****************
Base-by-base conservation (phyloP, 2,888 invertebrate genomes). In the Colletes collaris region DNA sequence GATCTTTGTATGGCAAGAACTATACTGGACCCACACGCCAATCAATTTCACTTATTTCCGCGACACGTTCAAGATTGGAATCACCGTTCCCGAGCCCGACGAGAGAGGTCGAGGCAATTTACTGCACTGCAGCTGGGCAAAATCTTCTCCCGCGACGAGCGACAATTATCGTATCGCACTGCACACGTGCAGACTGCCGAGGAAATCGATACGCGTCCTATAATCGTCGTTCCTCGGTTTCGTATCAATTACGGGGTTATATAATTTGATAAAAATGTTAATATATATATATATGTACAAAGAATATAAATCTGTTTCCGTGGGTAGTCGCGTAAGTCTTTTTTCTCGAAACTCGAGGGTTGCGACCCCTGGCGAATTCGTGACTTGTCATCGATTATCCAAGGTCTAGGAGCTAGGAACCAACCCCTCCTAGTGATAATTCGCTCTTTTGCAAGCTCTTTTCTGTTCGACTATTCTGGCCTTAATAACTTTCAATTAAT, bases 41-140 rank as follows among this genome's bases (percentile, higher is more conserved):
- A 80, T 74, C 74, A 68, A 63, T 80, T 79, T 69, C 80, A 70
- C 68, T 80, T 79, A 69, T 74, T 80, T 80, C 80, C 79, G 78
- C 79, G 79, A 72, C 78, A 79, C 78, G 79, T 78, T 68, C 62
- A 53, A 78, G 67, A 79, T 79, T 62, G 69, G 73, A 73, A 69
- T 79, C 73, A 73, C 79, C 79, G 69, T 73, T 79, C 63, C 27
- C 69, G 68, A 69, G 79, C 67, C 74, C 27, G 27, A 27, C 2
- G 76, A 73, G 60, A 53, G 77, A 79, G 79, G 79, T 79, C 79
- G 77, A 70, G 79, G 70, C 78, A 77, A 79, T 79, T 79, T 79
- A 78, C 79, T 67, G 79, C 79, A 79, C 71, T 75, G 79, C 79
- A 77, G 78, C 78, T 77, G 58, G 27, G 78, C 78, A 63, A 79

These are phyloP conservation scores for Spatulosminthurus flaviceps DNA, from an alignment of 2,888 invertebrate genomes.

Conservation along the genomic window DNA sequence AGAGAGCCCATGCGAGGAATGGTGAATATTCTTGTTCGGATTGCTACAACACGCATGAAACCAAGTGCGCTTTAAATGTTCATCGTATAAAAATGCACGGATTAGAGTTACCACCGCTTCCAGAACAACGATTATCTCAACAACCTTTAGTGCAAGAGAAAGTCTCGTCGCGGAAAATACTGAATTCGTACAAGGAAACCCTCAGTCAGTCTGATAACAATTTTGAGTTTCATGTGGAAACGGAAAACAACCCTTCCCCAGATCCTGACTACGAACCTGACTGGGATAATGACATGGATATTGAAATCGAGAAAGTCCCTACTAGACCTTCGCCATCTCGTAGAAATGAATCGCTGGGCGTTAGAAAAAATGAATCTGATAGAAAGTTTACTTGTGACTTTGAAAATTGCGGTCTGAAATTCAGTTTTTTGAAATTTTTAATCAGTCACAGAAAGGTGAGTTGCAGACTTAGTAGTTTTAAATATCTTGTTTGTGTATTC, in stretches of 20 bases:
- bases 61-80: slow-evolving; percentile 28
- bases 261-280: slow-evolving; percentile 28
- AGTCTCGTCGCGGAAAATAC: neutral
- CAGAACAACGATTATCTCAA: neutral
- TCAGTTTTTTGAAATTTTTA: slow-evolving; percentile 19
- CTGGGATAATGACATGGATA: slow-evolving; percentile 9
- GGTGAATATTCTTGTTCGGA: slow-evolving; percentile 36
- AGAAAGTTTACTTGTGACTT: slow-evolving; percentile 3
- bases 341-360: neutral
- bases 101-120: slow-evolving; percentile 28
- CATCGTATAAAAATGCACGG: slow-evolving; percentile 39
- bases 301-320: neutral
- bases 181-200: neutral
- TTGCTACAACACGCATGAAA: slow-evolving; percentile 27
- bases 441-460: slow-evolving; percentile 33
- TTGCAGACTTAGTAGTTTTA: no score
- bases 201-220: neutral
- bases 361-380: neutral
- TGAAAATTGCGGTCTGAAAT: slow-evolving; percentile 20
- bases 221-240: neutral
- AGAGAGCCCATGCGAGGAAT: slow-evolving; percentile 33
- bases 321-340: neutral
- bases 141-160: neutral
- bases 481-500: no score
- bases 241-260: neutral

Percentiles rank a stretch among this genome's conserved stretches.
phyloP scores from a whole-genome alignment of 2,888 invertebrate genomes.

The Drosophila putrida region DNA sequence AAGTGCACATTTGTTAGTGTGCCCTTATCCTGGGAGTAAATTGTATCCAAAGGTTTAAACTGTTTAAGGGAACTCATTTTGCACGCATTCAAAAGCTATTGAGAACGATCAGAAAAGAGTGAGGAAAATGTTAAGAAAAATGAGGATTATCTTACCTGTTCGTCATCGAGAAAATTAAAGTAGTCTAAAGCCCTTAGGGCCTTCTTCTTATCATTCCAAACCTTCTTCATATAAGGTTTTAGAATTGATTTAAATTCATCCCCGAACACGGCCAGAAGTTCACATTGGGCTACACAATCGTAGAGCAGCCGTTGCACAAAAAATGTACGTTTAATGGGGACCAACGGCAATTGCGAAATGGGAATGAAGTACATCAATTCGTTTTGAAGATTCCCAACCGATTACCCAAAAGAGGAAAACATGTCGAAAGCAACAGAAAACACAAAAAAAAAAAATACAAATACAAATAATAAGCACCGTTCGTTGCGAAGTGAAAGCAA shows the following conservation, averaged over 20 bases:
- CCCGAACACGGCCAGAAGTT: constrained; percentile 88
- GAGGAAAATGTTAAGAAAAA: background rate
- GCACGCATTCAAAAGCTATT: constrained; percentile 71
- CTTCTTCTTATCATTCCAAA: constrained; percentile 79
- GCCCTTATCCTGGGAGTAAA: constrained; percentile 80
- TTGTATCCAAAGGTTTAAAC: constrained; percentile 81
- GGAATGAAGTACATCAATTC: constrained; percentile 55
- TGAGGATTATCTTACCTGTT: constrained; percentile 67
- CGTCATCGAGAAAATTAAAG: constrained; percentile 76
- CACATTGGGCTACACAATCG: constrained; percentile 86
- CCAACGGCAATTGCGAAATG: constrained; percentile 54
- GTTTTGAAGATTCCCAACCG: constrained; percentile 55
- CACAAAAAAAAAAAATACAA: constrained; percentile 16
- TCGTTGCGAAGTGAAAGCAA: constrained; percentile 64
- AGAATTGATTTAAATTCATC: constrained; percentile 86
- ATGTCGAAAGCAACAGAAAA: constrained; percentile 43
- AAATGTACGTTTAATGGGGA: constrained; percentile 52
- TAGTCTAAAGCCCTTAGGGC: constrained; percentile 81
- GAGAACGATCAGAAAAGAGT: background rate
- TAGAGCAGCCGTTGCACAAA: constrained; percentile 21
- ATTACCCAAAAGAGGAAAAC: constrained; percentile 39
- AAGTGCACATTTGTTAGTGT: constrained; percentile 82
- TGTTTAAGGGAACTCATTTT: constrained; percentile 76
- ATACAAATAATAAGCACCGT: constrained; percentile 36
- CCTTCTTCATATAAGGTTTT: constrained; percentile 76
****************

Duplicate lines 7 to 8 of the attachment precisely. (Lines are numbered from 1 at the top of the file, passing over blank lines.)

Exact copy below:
- C 69, G 68, A 69, G 79, C 67, C 74, C 27, G 27, A 27, C 2
- G 76, A 73, G 60, A 53, G 77, A 79, G 79, G 79, T 79, C 79